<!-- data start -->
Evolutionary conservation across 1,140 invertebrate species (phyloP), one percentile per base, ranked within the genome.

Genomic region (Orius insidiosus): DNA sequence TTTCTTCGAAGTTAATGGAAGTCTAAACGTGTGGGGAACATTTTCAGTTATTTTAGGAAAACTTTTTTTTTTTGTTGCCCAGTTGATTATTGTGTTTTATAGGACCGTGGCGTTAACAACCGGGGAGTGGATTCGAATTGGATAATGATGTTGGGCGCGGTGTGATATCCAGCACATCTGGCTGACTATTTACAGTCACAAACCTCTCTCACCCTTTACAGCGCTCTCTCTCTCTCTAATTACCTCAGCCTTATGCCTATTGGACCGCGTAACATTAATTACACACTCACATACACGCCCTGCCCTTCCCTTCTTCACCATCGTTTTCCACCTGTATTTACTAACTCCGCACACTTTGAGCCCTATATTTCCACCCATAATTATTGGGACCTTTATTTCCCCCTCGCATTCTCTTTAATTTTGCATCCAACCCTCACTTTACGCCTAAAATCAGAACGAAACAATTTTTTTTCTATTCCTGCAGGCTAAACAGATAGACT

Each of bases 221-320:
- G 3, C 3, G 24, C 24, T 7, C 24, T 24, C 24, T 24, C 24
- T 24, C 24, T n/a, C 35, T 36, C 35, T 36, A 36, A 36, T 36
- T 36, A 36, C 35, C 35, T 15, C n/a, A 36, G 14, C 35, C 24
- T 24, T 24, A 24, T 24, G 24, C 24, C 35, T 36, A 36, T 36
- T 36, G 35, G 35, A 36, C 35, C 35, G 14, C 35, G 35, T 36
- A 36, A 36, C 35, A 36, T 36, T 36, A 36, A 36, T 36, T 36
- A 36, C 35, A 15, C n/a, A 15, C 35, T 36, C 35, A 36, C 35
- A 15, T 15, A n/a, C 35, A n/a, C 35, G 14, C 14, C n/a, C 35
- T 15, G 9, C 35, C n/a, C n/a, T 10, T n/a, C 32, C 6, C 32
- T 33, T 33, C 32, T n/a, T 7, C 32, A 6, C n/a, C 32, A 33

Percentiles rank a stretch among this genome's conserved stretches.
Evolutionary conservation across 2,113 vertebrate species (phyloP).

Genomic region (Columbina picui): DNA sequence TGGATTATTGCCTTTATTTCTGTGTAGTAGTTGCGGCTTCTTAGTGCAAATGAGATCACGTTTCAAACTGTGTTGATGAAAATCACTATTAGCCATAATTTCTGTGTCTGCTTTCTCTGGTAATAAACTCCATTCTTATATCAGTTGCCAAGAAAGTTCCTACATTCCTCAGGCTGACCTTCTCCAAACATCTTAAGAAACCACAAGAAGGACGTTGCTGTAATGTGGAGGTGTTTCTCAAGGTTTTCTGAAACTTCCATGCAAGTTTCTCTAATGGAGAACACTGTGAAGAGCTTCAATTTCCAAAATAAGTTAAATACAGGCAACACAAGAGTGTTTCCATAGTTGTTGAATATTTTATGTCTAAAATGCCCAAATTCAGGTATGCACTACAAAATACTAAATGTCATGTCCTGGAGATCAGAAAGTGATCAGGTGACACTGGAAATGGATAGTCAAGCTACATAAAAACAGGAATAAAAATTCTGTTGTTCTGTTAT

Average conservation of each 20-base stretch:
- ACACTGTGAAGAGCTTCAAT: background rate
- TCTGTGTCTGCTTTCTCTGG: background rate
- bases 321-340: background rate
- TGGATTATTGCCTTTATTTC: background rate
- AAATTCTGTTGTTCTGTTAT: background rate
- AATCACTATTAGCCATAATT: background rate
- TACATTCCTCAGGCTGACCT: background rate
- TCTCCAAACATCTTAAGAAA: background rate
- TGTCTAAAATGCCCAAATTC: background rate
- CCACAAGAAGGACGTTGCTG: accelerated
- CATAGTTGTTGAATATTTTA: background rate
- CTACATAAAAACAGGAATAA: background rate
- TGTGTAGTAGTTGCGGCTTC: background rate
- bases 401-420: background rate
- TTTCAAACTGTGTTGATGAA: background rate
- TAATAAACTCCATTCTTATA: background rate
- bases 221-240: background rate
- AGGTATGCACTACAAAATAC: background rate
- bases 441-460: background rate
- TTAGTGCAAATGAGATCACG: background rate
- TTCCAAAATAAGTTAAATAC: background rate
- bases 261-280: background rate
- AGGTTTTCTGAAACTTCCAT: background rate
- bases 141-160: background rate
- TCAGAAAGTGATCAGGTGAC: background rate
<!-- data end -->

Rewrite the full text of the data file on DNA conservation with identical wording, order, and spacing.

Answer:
Evolutionary conservation across 1,140 invertebrate species (phyloP), one percentile per base, ranked within the genome.

Genomic region (Orius insidiosus): DNA sequence TTTCTTCGAAGTTAATGGAAGTCTAAACGTGTGGGGAACATTTTCAGTTATTTTAGGAAAACTTTTTTTTTTTGTTGCCCAGTTGATTATTGTGTTTTATAGGACCGTGGCGTTAACAACCGGGGAGTGGATTCGAATTGGATAATGATGTTGGGCGCGGTGTGATATCCAGCACATCTGGCTGACTATTTACAGTCACAAACCTCTCTCACCCTTTACAGCGCTCTCTCTCTCTCTAATTACCTCAGCCTTATGCCTATTGGACCGCGTAACATTAATTACACACTCACATACACGCCCTGCCCTTCCCTTCTTCACCATCGTTTTCCACCTGTATTTACTAACTCCGCACACTTTGAGCCCTATATTTCCACCCATAATTATTGGGACCTTTATTTCCCCCTCGCATTCTCTTTAATTTTGCATCCAACCCTCACTTTACGCCTAAAATCAGAACGAAACAATTTTTTTTCTATTCCTGCAGGCTAAACAGATAGACT

Each of bases 221-320:
- G 3, C 3, G 24, C 24, T 7, C 24, T 24, C 24, T 24, C 24
- T 24, C 24, T n/a, C 35, T 36, C 35, T 36, A 36, A 36, T 36
- T 36, A 36, C 35, C 35, T 15, C n/a, A 36, G 14, C 35, C 24
- T 24, T 24, A 24, T 24, G 24, C 24, C 35, T 36, A 36, T 36
- T 36, G 35, G 35, A 36, C 35, C 35, G 14, C 35, G 35, T 36
- A 36, A 36, C 35, A 36, T 36, T 36, A 36, A 36, T 36, T 36
- A 36, C 35, A 15, C n/a, A 15, C 35, T 36, C 35, A 36, C 35
- A 15, T 15, A n/a, C 35, A n/a, C 35, G 14, C 14, C n/a, C 35
- T 15, G 9, C 35, C n/a, C n/a, T 10, T n/a, C 32, C 6, C 32
- T 33, T 33, C 32, T n/a, T 7, C 32, A 6, C n/a, C 32, A 33

Percentiles rank a stretch among this genome's conserved stretches.
Evolutionary conservation across 2,113 vertebrate species (phyloP).

Genomic region (Columbina picui): DNA sequence TGGATTATTGCCTTTATTTCTGTGTAGTAGTTGCGGCTTCTTAGTGCAAATGAGATCACGTTTCAAACTGTGTTGATGAAAATCACTATTAGCCATAATTTCTGTGTCTGCTTTCTCTGGTAATAAACTCCATTCTTATATCAGTTGCCAAGAAAGTTCCTACATTCCTCAGGCTGACCTTCTCCAAACATCTTAAGAAACCACAAGAAGGACGTTGCTGTAATGTGGAGGTGTTTCTCAAGGTTTTCTGAAACTTCCATGCAAGTTTCTCTAATGGAGAACACTGTGAAGAGCTTCAATTTCCAAAATAAGTTAAATACAGGCAACACAAGAGTGTTTCCATAGTTGTTGAATATTTTATGTCTAAAATGCCCAAATTCAGGTATGCACTACAAAATACTAAATGTCATGTCCTGGAGATCAGAAAGTGATCAGGTGACACTGGAAATGGATAGTCAAGCTACATAAAAACAGGAATAAAAATTCTGTTGTTCTGTTAT

Average conservation of each 20-base stretch:
- ACACTGTGAAGAGCTTCAAT: background rate
- TCTGTGTCTGCTTTCTCTGG: background rate
- bases 321-340: background rate
- TGGATTATTGCCTTTATTTC: background rate
- AAATTCTGTTGTTCTGTTAT: background rate
- AATCACTATTAGCCATAATT: background rate
- TACATTCCTCAGGCTGACCT: background rate
- TCTCCAAACATCTTAAGAAA: background rate
- TGTCTAAAATGCCCAAATTC: background rate
- CCACAAGAAGGACGTTGCTG: accelerated
- CATAGTTGTTGAATATTTTA: background rate
- CTACATAAAAACAGGAATAA: background rate
- TGTGTAGTAGTTGCGGCTTC: background rate
- bases 401-420: background rate
- TTTCAAACTGTGTTGATGAA: background rate
- TAATAAACTCCATTCTTATA: background rate
- bases 221-240: background rate
- AGGTATGCACTACAAAATAC: background rate
- bases 441-460: background rate
- TTAGTGCAAATGAGATCACG: background rate
- TTCCAAAATAAGTTAAATAC: background rate
- bases 261-280: background rate
- AGGTTTTCTGAAACTTCCAT: background rate
- bases 141-160: background rate
- TCAGAAAGTGATCAGGTGAC: background rate